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Chemotherapy is a treatment option for most types of breast cancer. It is usually given before surgery to destroy cancer cells or slow down the growth of cancer. But it can cause side effects such as fatigue, hair loss, anemia, nausea and vomiting. Many people also gain weight after chemotherapy. Wondering why? This article is an attempt to clear your doubts and support women who are fighting breast cancer. Moreover, it's Breast Cancer Awareness Month, which is an annual campaign to increase awareness about the most commonly occurring cancer in women.
Nearly 30 per cent of breast cancer patients gain weight after receiving chemotherapy treatment, according to a study published in the journal BMC Medicine.
Chemotherapy is also known to increase the risk of high blood pressure and glucose intolerance, a prediabetes condition. However, until now doctors have not been able to clearly understand the mechanisms underlying these processes.
Some studies have highlighted the link between the gut microbiome and obesity in people without cancer. Dr Ayelet Shai, Director of Oncology at the Galilee Medical Center, initiated a study to see if this is also the reason for weight gain in cancer patients who received chemotherapy. She conducted the study along with Professor Omry Koren, an expert in gastrointestinal bacteria at the Azrieli Faculty of Medicine of Bar-Ilan University.
The study included 33 women who were about to begin chemotherapy for breast cancer and gynecological cancer. They were weighed before the treatment and again approximately five weeks after the treatment. Nine of the women experienced weight gain to a degree that was defined as significant (3 per cent or more). The researchers found a smaller diversity of gut bacteria and different bacterial strains in these women compared to that of the women who did not gain weight.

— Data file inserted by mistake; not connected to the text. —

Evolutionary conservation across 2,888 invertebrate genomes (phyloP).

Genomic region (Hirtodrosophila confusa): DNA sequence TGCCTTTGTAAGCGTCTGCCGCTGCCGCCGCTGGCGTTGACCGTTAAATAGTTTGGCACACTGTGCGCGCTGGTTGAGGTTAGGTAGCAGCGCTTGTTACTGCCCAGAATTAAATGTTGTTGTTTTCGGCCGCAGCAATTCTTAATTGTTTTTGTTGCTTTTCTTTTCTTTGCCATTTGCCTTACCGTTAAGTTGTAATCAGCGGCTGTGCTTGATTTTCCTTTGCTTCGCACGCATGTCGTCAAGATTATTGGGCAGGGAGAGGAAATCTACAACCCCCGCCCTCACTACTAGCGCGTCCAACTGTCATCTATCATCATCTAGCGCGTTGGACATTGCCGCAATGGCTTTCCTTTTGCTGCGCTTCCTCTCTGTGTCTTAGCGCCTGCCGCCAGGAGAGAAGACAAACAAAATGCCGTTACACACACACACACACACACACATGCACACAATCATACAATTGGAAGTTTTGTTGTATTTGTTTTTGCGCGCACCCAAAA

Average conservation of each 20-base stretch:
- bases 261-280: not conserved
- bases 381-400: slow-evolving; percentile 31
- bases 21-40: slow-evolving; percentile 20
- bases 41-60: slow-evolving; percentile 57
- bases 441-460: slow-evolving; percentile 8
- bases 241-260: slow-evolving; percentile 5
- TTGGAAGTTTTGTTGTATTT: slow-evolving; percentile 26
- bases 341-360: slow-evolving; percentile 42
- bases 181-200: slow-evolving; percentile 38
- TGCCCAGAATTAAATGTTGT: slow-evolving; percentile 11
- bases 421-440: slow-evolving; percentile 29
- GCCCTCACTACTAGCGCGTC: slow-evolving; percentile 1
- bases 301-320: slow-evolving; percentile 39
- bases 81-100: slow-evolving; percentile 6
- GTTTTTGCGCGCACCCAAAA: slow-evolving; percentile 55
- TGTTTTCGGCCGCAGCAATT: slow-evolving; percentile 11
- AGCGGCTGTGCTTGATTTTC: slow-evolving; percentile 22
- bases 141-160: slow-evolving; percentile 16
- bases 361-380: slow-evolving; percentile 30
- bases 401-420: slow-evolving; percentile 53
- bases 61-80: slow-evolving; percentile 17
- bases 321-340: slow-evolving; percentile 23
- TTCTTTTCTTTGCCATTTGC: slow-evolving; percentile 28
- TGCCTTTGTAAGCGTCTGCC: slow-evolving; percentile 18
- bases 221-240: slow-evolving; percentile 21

When the gut microbiota of women who gained weight was transferred to germ-free mice, the animals developed glucose intolerance and chronic inflammation. Based on these findings, the researchers suggested that gut bacteria may be partly responsible for metabolic changes that lead to weight gain following chemotherapy treatment.
The study results also suggest that the composition of intestinal bacteria may help predict which women will gain weight as a result of chemotherapy.
Significant weight gain during cancer treatment is associated with a poorer chance of recovery. Chemotherapy is one of the causes of weight gain during cancer treatment.
Weight gain post-chemotherapy treatment maybe because it causes the body to hold on to excess fluid, called edema. Fatigue is a common side-effect of chemotherapy and this may lead to a reduction in the patient's physical activity, thereby leading to weight gain.
People who received chemotherapy may also experience nausea that is improved by eating. The anti-cancer drugs can trigger intense food cravings and decrease a person's metabolism both these are risk factors for weight gain.
Doctors often prescribe steroids during cancer treatment to reduce symptoms of inflammation and ease nausea. However, steroids can cause certain side effects, including an increase in appetite, and a noticeable increase in weight (with continuous, long-term use).
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